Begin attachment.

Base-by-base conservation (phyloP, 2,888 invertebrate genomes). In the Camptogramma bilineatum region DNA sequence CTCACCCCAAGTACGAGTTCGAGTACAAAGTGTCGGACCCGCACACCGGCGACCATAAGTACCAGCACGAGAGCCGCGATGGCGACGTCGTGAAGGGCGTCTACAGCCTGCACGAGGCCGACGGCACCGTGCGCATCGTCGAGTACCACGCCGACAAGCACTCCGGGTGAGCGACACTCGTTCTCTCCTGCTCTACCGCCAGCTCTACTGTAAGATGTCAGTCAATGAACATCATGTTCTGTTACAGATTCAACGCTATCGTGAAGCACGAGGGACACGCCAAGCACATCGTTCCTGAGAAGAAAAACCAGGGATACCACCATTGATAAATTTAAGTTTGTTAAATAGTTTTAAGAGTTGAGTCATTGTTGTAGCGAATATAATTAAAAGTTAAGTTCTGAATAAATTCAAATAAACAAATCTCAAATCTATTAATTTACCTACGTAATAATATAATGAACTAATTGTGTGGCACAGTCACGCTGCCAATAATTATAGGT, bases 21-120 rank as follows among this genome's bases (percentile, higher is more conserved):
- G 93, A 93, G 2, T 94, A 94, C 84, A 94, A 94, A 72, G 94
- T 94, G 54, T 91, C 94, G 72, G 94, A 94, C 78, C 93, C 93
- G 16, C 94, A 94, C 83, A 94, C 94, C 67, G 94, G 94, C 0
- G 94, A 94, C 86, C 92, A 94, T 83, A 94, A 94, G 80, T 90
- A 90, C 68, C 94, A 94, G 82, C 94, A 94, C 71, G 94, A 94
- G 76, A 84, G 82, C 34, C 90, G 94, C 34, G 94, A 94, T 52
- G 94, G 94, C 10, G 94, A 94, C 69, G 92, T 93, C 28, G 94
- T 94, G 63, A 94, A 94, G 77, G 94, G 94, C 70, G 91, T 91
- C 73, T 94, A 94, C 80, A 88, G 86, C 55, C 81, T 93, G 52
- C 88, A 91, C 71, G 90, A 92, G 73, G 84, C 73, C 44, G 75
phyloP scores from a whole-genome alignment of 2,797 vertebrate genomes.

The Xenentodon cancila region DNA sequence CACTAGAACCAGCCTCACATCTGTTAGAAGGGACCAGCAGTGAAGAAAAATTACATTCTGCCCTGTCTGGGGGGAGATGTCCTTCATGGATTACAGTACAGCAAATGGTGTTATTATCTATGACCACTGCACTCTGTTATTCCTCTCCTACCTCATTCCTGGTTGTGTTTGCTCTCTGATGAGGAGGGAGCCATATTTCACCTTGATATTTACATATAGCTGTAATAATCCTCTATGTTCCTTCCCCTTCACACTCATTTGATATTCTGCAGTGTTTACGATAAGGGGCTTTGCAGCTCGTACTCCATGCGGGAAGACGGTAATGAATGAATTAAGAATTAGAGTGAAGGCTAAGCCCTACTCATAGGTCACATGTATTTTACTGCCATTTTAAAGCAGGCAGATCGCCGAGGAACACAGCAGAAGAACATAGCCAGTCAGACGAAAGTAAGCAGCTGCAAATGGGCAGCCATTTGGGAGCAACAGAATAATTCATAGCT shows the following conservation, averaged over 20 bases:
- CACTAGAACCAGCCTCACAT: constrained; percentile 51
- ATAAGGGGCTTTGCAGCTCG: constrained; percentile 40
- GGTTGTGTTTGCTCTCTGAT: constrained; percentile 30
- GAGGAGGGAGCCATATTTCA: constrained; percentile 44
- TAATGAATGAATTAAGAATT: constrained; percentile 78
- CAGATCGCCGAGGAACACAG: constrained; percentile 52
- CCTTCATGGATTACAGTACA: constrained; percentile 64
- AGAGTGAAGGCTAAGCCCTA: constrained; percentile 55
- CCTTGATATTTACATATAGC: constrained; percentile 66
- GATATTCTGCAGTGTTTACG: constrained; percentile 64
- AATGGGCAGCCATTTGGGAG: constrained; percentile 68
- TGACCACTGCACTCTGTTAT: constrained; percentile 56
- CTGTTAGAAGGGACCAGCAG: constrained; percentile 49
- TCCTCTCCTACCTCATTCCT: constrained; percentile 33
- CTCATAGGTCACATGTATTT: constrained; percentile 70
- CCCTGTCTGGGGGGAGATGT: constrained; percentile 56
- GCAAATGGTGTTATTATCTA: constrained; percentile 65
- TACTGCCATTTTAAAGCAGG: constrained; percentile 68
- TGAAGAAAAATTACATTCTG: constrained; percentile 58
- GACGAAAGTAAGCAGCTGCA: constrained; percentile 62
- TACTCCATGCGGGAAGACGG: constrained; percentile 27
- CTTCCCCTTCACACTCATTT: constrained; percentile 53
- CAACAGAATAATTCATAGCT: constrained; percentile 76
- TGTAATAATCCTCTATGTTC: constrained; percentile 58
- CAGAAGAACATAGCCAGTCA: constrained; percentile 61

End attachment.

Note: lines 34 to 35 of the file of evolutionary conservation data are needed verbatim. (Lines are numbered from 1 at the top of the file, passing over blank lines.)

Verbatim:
- TACTCCATGCGGGAAGACGG: constrained; percentile 27
- CTTCCCCTTCACACTCATTT: constrained; percentile 53